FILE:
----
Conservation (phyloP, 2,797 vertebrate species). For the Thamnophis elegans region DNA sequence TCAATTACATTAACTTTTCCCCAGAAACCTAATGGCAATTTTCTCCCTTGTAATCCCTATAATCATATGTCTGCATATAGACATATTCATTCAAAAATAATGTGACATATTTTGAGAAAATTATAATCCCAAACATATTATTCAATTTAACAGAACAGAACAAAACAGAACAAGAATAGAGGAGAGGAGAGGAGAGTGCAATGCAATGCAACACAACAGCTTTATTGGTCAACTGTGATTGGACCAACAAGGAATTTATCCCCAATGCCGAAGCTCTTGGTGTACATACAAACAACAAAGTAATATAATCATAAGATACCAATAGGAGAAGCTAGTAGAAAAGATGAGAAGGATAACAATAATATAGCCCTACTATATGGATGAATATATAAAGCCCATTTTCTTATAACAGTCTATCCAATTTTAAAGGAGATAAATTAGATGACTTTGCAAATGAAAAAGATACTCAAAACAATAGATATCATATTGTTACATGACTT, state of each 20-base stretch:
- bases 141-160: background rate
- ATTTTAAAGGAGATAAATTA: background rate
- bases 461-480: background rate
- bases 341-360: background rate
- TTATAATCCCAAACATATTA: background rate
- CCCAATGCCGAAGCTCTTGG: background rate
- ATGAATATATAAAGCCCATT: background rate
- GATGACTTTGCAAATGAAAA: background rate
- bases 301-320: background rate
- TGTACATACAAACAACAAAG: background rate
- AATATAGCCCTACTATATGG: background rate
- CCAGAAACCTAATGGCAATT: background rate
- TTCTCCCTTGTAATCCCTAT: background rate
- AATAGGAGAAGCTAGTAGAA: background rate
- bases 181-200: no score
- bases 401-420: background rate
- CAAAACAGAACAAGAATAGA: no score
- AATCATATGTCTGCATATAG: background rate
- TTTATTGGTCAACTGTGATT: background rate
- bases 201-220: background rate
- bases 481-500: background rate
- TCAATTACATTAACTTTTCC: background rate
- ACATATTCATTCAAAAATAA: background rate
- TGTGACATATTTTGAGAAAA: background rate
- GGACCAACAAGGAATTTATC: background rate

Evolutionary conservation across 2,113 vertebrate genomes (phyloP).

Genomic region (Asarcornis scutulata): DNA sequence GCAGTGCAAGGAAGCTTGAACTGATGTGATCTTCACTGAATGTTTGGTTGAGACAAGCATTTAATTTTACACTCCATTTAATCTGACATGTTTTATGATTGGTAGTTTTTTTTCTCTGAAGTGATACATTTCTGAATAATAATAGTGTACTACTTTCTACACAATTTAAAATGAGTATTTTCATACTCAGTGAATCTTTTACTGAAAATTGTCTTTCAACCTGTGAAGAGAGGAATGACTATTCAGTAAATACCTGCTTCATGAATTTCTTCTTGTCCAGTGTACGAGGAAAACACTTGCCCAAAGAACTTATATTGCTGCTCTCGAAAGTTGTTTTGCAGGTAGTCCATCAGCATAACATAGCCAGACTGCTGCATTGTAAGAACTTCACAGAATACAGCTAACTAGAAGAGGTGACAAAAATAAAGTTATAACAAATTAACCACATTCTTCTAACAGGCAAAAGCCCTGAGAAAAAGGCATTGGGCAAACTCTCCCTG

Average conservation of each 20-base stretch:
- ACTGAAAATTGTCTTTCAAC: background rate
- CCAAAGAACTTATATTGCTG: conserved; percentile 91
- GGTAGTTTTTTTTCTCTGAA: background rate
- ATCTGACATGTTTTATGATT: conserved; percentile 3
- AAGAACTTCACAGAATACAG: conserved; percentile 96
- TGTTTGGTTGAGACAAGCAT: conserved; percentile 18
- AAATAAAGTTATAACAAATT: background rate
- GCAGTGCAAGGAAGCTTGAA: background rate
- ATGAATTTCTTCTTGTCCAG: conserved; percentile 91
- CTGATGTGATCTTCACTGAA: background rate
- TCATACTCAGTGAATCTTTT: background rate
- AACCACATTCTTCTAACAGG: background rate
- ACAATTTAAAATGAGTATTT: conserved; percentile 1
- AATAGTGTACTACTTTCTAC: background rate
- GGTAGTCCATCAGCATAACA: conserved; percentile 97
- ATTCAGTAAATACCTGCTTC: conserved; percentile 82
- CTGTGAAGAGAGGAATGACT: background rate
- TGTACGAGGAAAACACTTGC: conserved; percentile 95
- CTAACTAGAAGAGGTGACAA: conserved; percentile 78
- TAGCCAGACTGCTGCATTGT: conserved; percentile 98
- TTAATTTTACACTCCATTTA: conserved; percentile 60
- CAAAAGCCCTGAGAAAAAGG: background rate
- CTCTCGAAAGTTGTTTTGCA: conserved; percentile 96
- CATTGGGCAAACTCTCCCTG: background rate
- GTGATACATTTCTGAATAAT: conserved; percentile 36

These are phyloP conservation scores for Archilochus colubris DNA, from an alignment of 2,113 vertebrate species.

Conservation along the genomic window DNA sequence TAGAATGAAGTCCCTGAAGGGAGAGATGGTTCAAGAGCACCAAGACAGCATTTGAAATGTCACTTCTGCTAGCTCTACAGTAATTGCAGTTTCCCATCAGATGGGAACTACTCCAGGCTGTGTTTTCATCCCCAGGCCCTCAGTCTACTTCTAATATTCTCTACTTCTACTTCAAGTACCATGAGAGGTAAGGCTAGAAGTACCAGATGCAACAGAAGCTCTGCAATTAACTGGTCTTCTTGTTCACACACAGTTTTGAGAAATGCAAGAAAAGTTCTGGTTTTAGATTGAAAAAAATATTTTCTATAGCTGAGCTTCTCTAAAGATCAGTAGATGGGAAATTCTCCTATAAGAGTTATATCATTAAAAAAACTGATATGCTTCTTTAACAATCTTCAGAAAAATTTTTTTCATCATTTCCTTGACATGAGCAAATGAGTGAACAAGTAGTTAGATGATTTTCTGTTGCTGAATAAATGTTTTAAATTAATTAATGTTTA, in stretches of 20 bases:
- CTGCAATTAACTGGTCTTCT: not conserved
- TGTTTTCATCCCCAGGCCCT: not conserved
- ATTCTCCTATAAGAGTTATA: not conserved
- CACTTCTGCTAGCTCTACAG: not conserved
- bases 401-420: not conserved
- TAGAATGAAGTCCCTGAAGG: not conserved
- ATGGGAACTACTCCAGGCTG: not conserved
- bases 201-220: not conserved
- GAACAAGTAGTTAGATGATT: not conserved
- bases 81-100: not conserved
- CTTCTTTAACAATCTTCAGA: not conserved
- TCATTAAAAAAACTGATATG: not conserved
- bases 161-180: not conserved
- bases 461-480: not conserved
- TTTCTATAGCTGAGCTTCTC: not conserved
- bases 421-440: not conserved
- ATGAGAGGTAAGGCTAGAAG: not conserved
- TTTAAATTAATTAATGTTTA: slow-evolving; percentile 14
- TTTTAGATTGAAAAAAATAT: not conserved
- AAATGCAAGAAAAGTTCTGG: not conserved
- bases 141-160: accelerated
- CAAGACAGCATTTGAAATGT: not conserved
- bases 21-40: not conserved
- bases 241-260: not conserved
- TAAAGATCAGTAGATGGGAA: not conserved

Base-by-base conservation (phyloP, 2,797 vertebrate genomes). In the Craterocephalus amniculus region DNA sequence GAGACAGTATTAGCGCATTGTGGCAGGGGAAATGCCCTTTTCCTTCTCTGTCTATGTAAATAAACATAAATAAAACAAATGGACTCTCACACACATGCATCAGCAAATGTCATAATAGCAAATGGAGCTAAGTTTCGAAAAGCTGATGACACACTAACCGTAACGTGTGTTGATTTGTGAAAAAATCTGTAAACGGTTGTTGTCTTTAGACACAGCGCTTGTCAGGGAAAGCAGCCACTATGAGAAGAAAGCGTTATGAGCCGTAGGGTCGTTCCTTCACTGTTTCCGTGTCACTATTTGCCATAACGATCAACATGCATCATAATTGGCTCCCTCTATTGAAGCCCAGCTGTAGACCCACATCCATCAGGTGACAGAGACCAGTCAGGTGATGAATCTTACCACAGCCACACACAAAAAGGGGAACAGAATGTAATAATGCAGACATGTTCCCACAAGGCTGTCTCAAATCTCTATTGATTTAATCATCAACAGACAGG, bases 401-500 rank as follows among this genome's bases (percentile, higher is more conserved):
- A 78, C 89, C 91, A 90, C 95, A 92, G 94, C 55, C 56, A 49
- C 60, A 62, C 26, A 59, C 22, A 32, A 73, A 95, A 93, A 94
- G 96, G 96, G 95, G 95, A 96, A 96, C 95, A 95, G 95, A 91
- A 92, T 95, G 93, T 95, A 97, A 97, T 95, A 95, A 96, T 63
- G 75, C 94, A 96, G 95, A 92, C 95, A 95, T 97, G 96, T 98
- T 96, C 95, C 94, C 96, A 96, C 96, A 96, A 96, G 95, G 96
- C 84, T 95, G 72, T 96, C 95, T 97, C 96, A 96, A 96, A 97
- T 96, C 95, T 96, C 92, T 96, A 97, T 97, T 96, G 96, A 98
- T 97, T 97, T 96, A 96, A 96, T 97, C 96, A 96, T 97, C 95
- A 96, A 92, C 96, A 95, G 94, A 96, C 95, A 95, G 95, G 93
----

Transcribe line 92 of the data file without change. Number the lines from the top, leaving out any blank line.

- A 96, A 92, C 96, A 95, G 94, A 96, C 95, A 95, G 95, G 93